The Common Good

After World Cup, Violence Persists in South Africa

100714-fifa-worldcupThe World Cup eclipsed our lives in South Africa as we witnessed four weeks of unbelievable soccer and celebration. Instead of basking in the glory of the tournament and reflecting on a way forward, xenophobic violence has once again reared its head. The threat of violence against foreigners has been going on prior to the World Cup, and it was a threat that violence would emerge after the World Cup.

Related Reading

Take Action on This Issue

Circle of Protection for a Moral Budget

A pledge by church leaders from diverse theological and political beliefs who have come together to form a Circle of Protection around programs that serve the most vulnerable in our nation and around the world.

Bishop Tutu appealed on national TV for violence to stop, but it has fallen on deaf ears. Shops belonging to foreigners have been looted and many are packing their belongings and leaving their homes. Zimbabweans in particular are affected either directly or indirectly. Those who continue to bear the brunt of xenophobia for now are the poor, those working on farms and living in informal settlements where they are self employed and running small businesses. Authorities have vowed to stem the tide before it gets out of hand, but many do not want a repeat of last year's violence, which took place during this time, and are packing their belongings and heading back home.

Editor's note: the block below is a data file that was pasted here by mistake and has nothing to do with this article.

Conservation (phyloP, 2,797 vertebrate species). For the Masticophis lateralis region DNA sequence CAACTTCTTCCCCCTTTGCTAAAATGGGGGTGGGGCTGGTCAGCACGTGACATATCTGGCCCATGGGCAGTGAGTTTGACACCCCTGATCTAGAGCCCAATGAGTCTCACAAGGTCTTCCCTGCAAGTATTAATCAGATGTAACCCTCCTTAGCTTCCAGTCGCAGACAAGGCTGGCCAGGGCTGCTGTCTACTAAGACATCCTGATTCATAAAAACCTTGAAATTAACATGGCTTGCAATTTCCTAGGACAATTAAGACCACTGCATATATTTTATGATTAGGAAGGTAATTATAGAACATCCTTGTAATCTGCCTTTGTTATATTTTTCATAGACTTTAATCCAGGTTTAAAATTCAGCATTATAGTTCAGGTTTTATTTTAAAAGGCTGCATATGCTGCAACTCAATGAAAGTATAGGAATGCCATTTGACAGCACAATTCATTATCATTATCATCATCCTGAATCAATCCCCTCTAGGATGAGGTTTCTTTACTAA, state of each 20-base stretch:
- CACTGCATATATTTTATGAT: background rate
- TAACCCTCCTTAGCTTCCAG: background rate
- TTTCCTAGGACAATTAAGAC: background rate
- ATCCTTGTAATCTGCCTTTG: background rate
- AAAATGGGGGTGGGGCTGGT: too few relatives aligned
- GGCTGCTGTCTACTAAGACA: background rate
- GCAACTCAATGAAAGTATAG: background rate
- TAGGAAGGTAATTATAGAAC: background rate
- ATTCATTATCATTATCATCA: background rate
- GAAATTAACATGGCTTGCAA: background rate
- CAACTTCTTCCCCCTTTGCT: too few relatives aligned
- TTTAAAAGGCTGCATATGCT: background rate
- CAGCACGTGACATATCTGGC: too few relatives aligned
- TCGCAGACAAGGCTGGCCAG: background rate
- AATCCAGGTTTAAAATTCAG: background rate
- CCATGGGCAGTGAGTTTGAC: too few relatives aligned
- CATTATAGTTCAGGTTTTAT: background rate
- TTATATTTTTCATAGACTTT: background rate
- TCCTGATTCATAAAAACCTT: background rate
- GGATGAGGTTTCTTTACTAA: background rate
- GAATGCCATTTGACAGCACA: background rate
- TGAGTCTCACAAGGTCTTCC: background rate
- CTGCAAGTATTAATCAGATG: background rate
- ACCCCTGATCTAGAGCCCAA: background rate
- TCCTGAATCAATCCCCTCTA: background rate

It is hard to pinpoint one single trigger; the violence is caused through a combination of frustration caused by unemployment, lack of skills, and failed government promises on housing and sanitation. All of us are affected by this violence, which is becoming a feature of life. The passing of the World Cup has brought many fears because of job losses for those employed in the building of stadiums.

There is a crisis brewing in the aftermath of a glorious celebration of football, unity, and national pride. None of us can escape. It's so hard to shift from celebration to tragedy in the space of a few days, but we must if we are to be faithful to our call to be peacemakers who stand by the poor.

Nontando HadebeNontando Hadebe, a former Sojourners intern, is originally from Zimbabwe and is now pursuing graduate studies in theology in South Africa.

Sojourners relies on the support of readers like you to sustain our message and ministry.

Related Stories


Like what you're reading? Get Sojourners E-Mail updates!

Sojourners Comment Community Covenant

I will express myself with civility, courtesy, and respect for every member of the Sojourners online community, especially toward those with whom I disagree, even if I feel disrespected by them. (Romans 12:17-21)

I will express my disagreements with other community members' ideas without insulting, mocking, or slandering them personally. (Matthew 5:22)

I will not exaggerate others' beliefs nor make unfounded prejudicial assumptions based on labels, categories, or stereotypes. I will always extend the benefit of the doubt. (Ephesians 4:29)

I will hold others accountable by clicking "report" on comments that violate these principles, based not on what ideas are expressed but on how they're expressed. (2 Thessalonians 3:13-15)

I understand that comments reported as abusive are reviewed by Sojourners staff and are subject to removal. Repeat offenders will be blocked from making further comments. (Proverbs 18:7)